BY NAN BIALEK
When he was a child, Nate Berg, audiologist at the nonprofit HEAR Wisconsin, contracted meningitis, an inflammation of the protective membranes covering the spinal cord and brain. The disease left him with diminished hearing in one ear.
“A unique quality of the staff at HEAR Wisconsin is that many of us have hearing losses and loved ones who are deaf or hearing impaired,” Berg notes. As a result, the staff uniquely understands the concerns of individuals and families who turn to them for assistance in dealing with hearing issues.
By far, what brings people into HEAR Wisconsin’s West Allis headquarters is hearing loss due to aging, Berg says. However, hearing loss can also be genetic, or attributed to multiple ear infections and other diseases affecting the inner and outer ear. Exposure to loud noises, such as those found in factories, the military or associated with noisy hobbies or professions, can also lead to hearing impairment, Berg points out. HEAR Wisconsin’s services also include a store specializing in adaptive equipment for people with hearing loss, a Birth to Three program specifically for infants and toddlers who are deaf or hearing impaired, American Sign Language interpreters and classes, and speech language pathologist and audiologist services.
Lisa Hart, owner and practitioner at Hart Hearing Care Centers, says most people begin to notice that something is amiss when they hear people speaking, but cannot understand them over the background noise. They may also be asking their spouse or partner to repeat themselves or they may be having difficulty understanding phone conversations.
“In social settings is when people really start to notice,” Hart explains. “The saddest part of all of that is that people start to isolate themselves because they are embarrassed, worried that they will laugh at part of a joke that isn’t funny. When somebody starts to isolate themselves is when I really feel that hearing loss has to be addressed immediately.”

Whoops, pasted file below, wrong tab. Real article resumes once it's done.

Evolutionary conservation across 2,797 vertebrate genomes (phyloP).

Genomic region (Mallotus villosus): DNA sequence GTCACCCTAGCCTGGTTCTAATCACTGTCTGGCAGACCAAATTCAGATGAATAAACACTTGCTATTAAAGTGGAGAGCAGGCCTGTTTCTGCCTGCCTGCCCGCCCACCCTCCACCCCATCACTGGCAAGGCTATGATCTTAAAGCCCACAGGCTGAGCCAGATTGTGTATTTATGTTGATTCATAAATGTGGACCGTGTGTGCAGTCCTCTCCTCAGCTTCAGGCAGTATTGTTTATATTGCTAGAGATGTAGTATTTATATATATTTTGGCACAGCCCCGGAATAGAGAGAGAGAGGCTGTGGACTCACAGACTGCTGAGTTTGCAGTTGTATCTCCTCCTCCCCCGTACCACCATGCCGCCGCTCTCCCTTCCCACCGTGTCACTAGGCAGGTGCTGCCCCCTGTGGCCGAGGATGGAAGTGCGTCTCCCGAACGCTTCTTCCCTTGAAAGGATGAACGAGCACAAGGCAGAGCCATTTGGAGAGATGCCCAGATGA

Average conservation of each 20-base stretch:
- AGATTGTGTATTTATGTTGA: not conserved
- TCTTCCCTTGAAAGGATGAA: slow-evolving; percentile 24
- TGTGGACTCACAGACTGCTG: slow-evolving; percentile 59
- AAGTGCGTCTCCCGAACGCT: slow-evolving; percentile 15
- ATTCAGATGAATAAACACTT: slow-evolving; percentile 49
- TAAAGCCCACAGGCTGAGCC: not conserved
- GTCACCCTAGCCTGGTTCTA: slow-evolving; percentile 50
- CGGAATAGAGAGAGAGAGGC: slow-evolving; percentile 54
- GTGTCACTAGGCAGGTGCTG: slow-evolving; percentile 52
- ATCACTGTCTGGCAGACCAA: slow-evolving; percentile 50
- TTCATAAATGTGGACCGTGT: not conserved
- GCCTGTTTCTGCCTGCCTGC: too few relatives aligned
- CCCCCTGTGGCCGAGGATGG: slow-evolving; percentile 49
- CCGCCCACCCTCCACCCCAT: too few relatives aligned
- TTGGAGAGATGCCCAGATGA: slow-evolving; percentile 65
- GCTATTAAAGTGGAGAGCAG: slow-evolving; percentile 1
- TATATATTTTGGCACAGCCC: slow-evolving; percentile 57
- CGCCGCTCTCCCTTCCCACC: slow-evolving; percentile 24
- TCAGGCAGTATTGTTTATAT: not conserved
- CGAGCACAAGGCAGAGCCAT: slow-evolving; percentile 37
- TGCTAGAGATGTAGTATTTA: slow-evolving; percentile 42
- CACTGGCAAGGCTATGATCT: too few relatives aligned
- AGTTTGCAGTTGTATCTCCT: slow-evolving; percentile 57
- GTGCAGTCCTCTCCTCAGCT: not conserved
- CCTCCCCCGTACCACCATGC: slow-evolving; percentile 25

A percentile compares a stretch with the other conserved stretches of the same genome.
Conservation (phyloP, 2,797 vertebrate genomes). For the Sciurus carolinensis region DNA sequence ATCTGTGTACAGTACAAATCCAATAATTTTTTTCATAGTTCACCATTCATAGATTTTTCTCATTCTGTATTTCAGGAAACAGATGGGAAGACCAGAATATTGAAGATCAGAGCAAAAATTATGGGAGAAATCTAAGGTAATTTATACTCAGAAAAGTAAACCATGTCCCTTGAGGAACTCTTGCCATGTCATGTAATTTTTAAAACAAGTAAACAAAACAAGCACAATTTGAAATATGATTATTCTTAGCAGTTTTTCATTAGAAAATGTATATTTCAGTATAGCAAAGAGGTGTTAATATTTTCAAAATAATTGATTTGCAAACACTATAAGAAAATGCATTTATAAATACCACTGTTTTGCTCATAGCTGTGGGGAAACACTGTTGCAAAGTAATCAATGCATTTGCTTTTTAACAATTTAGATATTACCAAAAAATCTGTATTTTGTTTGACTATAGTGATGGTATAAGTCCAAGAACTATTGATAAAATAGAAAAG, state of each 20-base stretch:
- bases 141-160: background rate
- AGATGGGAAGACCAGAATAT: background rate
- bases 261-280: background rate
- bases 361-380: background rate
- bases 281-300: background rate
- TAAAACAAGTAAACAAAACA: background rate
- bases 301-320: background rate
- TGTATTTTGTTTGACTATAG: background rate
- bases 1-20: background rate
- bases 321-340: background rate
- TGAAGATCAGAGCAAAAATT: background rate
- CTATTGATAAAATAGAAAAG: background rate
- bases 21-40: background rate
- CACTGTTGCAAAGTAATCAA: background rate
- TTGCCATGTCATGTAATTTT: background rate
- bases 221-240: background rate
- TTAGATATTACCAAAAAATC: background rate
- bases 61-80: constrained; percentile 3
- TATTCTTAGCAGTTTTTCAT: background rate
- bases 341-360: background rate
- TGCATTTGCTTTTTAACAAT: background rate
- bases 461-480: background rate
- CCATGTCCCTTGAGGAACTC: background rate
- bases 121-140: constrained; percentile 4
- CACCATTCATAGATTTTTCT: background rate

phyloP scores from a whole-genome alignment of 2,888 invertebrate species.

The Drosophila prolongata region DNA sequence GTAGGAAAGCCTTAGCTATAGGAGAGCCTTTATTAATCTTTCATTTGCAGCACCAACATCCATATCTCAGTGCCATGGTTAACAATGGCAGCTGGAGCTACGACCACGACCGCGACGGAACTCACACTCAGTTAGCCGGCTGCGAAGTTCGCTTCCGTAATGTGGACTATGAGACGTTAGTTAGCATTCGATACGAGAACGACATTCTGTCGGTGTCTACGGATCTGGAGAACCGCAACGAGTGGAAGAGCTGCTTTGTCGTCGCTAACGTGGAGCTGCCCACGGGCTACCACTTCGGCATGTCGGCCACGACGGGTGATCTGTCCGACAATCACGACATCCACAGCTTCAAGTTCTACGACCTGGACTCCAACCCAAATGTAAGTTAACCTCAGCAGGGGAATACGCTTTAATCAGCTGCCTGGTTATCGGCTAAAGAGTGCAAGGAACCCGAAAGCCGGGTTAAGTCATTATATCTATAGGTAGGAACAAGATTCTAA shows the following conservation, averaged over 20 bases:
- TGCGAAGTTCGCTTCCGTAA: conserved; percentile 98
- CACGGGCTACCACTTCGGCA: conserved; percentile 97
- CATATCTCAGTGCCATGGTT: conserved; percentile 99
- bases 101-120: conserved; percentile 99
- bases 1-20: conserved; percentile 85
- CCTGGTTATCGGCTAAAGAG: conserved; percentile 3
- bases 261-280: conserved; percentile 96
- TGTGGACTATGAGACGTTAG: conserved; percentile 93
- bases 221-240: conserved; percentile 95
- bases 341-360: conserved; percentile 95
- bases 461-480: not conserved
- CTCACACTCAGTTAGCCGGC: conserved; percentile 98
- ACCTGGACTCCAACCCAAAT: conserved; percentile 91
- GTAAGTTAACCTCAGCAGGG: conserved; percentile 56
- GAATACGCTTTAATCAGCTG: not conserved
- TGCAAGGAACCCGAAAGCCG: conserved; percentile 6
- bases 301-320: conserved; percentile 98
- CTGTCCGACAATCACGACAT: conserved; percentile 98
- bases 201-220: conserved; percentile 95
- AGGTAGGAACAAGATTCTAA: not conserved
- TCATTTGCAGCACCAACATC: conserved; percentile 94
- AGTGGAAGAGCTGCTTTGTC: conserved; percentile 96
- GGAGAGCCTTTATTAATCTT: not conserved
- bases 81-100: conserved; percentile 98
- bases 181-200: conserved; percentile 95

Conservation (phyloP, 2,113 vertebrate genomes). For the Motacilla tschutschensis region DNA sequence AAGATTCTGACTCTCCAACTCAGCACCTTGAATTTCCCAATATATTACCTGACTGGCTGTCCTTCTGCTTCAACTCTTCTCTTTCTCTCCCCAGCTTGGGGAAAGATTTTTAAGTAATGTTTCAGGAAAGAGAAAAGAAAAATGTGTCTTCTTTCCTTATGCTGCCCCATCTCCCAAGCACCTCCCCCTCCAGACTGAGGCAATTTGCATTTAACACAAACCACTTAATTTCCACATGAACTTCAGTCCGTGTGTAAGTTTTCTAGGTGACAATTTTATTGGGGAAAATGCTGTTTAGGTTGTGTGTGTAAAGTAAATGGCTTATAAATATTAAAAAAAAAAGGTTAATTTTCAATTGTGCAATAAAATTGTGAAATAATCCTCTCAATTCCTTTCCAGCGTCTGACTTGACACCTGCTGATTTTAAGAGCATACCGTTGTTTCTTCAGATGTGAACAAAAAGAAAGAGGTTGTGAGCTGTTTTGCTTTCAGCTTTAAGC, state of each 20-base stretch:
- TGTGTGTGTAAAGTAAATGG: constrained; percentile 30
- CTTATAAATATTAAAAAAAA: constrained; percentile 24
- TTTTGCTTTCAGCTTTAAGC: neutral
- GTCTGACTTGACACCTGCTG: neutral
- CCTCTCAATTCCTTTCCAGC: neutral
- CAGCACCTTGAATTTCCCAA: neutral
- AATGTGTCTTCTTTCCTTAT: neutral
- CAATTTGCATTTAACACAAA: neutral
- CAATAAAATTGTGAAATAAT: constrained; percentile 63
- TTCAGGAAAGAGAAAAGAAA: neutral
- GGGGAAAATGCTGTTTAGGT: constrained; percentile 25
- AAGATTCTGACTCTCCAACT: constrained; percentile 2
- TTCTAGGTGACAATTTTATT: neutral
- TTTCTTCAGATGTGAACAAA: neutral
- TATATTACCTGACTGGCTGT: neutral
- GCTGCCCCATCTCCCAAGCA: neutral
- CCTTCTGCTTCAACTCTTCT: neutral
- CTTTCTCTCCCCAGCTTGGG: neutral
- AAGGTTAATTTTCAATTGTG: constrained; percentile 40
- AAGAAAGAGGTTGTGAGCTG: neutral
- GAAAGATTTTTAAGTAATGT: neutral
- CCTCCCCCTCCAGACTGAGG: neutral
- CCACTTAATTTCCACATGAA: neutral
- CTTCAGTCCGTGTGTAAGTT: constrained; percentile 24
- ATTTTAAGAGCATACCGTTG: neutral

Initially, the person experiencing diminished hearing should be tested to determine the cause of the problem. They may simply have a buildup of earwax, for example, or they may be diagnosed with tinnitus (ringing in the ear), issues related to the eardrum or the transmission of signals from the ear to the brain.
Both Hart and Berg emphasize that if any medical treatment can help the hearing loss, it has to be ruled out before the patient can be fitted with an assistive device such as a hearing aid. Hart cautions patients to see a licensed hearing professional versus buying a device online or by mail order.
“Be tested by a hearing professional always, be fitted by a hearing professional always, and be certain that you are working with somebody you are comfortable with and [are] confident in their ability,” Hart says. “This isn’t a one-size-fits-all, one-stop situation.”
Hart adds that some people buy a device online or through the mail because they are told it’s the same quality as devices costing much more. But they may be purchasing a hearing aid that will not actually help, and end up buying a costlier device that works for them in addition to their “bargain” hearing aid.
Some of the newest hearing aids on the market can be wirelessly streamed to iPhones, iPads and TVs using Bluetooth technology. They can also be used with Android technology using an intermediary device, Hart notes.
Berg agrees that hearing aids are constantly being updated as technology advances. In recent years, hearing aid manufacturers have produced rechargeable devices, and feedback systems have improved dramatically.
Patients should keep in mind that the sooner they address hearing loss, the better their outcome, according to Berg, so that the brain continues to receive signals through the ear. Without that stimulation, the body’s hearing system can begin to atrophy.
“Research shows that the sooner they get the aid, that can help with dementia,” Berg says. “It’s like the old adage: If you don’t use it, you lose it.” MKE